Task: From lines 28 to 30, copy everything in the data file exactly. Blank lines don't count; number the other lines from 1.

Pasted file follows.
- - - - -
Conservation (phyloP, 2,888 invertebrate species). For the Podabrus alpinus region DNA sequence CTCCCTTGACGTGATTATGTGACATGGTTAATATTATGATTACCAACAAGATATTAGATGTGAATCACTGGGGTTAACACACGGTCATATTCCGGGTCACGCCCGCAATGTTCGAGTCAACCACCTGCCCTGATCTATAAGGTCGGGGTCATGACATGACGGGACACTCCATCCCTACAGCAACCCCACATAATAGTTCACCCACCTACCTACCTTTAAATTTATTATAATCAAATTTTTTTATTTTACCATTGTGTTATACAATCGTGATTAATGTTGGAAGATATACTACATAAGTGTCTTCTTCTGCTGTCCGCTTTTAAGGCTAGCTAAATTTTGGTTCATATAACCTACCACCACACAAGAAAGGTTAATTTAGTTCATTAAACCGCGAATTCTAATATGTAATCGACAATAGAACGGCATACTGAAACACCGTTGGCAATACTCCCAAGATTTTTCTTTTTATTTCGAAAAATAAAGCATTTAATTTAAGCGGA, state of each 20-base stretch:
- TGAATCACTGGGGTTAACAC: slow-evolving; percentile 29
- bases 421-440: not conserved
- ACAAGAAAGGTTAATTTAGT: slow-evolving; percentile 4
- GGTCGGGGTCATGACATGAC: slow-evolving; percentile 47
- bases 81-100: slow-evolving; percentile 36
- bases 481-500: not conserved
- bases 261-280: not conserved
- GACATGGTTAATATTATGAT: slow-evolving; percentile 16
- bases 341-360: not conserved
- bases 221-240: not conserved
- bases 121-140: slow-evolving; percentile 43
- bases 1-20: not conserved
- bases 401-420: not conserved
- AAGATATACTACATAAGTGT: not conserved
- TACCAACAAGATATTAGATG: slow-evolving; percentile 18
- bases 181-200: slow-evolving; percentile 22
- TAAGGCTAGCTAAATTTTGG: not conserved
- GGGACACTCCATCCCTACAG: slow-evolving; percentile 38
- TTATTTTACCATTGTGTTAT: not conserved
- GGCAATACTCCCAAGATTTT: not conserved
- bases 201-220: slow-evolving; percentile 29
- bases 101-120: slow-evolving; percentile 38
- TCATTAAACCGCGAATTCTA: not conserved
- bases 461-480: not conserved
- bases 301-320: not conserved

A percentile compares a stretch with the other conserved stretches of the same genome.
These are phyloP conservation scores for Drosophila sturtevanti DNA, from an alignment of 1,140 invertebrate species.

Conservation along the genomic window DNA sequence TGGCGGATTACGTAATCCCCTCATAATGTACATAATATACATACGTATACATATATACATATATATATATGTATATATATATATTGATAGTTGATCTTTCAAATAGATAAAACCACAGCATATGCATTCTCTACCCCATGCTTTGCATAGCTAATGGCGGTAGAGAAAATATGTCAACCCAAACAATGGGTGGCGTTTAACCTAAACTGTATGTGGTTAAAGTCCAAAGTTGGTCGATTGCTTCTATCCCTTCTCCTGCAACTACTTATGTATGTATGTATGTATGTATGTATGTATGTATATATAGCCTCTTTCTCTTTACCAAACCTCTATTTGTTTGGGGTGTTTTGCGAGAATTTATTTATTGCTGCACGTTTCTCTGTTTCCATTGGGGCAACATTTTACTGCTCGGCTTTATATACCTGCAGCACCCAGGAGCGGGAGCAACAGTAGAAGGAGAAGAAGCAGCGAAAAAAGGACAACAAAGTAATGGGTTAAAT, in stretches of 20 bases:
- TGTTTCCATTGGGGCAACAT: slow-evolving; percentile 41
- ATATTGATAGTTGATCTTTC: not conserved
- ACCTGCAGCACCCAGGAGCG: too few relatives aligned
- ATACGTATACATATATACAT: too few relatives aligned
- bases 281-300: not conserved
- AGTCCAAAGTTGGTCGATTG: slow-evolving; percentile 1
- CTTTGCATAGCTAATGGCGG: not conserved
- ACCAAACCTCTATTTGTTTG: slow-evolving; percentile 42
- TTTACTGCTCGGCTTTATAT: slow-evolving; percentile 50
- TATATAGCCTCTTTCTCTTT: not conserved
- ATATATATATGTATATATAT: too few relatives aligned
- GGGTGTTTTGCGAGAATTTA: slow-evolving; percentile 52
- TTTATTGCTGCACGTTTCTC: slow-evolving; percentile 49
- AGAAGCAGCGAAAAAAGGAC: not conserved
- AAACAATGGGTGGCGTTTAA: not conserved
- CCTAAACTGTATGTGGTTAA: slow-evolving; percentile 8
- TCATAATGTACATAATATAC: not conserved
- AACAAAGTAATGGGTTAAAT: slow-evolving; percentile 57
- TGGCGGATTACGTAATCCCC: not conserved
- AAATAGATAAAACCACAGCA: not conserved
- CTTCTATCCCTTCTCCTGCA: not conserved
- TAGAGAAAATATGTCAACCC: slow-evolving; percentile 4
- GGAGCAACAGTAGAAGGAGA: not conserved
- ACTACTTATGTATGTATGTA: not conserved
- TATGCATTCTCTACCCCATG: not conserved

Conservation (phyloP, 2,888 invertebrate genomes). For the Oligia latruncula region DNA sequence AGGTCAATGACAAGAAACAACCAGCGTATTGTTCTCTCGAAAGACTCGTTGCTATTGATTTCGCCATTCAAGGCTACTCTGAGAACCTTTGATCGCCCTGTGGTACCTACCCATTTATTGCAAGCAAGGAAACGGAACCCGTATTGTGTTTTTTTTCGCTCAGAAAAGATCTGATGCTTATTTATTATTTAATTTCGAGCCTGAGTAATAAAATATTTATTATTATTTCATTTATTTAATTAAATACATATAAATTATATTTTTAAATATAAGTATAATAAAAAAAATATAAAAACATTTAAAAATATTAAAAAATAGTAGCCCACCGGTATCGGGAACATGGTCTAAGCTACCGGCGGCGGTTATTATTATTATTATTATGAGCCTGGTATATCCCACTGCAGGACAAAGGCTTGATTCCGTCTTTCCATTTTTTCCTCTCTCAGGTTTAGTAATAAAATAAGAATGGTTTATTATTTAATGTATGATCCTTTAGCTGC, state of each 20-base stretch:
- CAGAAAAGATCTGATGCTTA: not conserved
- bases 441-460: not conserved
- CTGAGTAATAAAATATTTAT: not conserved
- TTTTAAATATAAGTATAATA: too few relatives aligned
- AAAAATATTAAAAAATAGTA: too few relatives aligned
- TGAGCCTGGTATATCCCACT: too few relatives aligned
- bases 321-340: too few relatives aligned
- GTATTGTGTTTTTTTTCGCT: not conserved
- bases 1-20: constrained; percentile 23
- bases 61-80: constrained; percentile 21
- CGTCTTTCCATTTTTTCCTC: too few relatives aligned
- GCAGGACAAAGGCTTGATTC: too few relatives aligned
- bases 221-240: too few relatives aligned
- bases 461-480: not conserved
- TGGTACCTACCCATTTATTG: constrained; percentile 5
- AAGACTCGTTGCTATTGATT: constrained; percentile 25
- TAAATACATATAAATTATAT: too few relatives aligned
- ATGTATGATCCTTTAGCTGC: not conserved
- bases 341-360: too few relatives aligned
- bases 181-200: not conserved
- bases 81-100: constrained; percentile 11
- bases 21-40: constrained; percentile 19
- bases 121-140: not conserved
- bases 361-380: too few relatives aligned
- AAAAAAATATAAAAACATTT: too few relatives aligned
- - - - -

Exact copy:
These are phyloP conservation scores for Drosophila sturtevanti DNA, from an alignment of 1,140 invertebrate species.

Conservation along the genomic window DNA sequence TGGCGGATTACGTAATCCCCTCATAATGTACATAATATACATACGTATACATATATACATATATATATATGTATATATATATATTGATAGTTGATCTTTCAAATAGATAAAACCACAGCATATGCATTCTCTACCCCATGCTTTGCATAGCTAATGGCGGTAGAGAAAATATGTCAACCCAAACAATGGGTGGCGTTTAACCTAAACTGTATGTGGTTAAAGTCCAAAGTTGGTCGATTGCTTCTATCCCTTCTCCTGCAACTACTTATGTATGTATGTATGTATGTATGTATGTATGTATATATAGCCTCTTTCTCTTTACCAAACCTCTATTTGTTTGGGGTGTTTTGCGAGAATTTATTTATTGCTGCACGTTTCTCTGTTTCCATTGGGGCAACATTTTACTGCTCGGCTTTATATACCTGCAGCACCCAGGAGCGGGAGCAACAGTAGAAGGAGAAGAAGCAGCGAAAAAAGGACAACAAAGTAATGGGTTAAAT, in stretches of 20 bases:
- TGTTTCCATTGGGGCAACAT: slow-evolving; percentile 41